How The Last of Us Episode 7 Changes Video Game Backstory

This story contains spoilers for Episode 7 of HBO’s “The last of us‘ and corresponding moments from the 2014 Naughty Dog video game ‘Left Behind’.

Loss marks everyone in the brutal post-apocalyptic world of The Last of Us.

The HBO drama kicked off with the image of Joel’s (Pedro Pascal) daughter killed in the chaos of a mutant fungal outbreak that is turning humans into mindless, cannibalistic monsters. Sunday’s seventh episode finally chronicles the love and loss Ellie (Bella Ramsey) went through just before meeting Joel for the first time.

With Joel severely injured and incapacitated following the events of Episode 6, a distraught Ellie recalls the events that changed her life. Just weeks before she embarks on her journey with Joel, Ellie sneaks out of her dorm room at her military boarding school to spend a night with her best friend (and crush) Riley — the same Riley first mentioned in the series premiere.

“I just love that this episode focuses on the younger characters’ perspectives,” said Storm Reid, who plays Riley, during a recent video call. “It’s a bit refreshing to see Ellie’s story… You see two best friends… loving each other, caring for each other. They are two young women trying to figure it out and trying to grow up in this crazy post-apocalyptic world.”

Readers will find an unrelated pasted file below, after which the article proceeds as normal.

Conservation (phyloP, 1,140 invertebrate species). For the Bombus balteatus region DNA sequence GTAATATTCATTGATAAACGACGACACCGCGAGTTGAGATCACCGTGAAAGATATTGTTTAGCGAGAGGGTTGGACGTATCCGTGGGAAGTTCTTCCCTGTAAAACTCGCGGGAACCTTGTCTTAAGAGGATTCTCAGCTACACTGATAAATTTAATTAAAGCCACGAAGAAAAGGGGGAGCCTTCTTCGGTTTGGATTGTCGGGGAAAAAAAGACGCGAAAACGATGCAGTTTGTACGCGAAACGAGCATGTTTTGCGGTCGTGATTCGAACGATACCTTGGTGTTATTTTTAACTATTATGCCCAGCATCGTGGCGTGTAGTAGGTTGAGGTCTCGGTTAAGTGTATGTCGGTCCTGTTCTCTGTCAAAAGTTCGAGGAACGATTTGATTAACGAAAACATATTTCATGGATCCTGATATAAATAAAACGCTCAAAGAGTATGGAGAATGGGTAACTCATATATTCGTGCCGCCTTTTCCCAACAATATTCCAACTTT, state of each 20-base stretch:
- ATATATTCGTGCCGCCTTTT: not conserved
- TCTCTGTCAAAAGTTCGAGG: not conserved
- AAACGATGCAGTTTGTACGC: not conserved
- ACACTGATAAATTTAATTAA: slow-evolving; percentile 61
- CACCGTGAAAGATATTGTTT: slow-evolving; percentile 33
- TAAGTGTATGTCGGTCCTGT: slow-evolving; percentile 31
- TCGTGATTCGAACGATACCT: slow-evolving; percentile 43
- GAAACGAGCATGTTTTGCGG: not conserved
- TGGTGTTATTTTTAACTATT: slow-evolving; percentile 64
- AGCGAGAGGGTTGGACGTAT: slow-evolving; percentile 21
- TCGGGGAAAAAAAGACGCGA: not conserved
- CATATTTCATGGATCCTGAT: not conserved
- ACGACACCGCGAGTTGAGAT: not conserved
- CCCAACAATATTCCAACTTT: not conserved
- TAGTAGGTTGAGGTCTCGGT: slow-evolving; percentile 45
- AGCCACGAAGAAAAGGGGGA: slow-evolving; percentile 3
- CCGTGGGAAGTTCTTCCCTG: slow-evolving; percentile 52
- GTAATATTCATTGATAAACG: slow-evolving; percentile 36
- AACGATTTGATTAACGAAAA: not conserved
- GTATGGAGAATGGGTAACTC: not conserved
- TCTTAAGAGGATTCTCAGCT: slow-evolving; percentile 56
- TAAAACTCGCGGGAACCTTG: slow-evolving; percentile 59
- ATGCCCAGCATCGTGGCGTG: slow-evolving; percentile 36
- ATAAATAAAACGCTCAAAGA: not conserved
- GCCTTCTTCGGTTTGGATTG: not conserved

It turns out that while Ellie was working at the school after Riley’s disappearance, Riley dropped out to join the Fireflies – the rebel militia opposing the oppressive military government that has been in charge since the outbreak. To make up for her radio silence, Riley plans an extravagant date night for Ellie at a relic of yesteryear: the mall.

Two girls grabbing their backpacks while looking in the window of a lingerie store

Riley (Storm Reid), left, and Ellie (Bella Ramsey) peer through some shop windows in The Last of Us.

(Liane Hentscher / HBO)

Those familiar with The Last of Us video games will recognize that Episode 7 is an adaptation of The Last of Us: Left Behind, a supplemental chapter of the game originally released in 2014. “Left Behind” was acclaimed for its storyline and for centering on a queer teen romance that was groundbreaking for mainstream video games at the time.

The “Left Behind” expansion – or DLC in game jargon – jumps between the present, where Ellie is searching an abandoned mall looking for medical attention for a badly injured Joel, and the past, where Ellie is hanging out in an abandoned mall with Riley .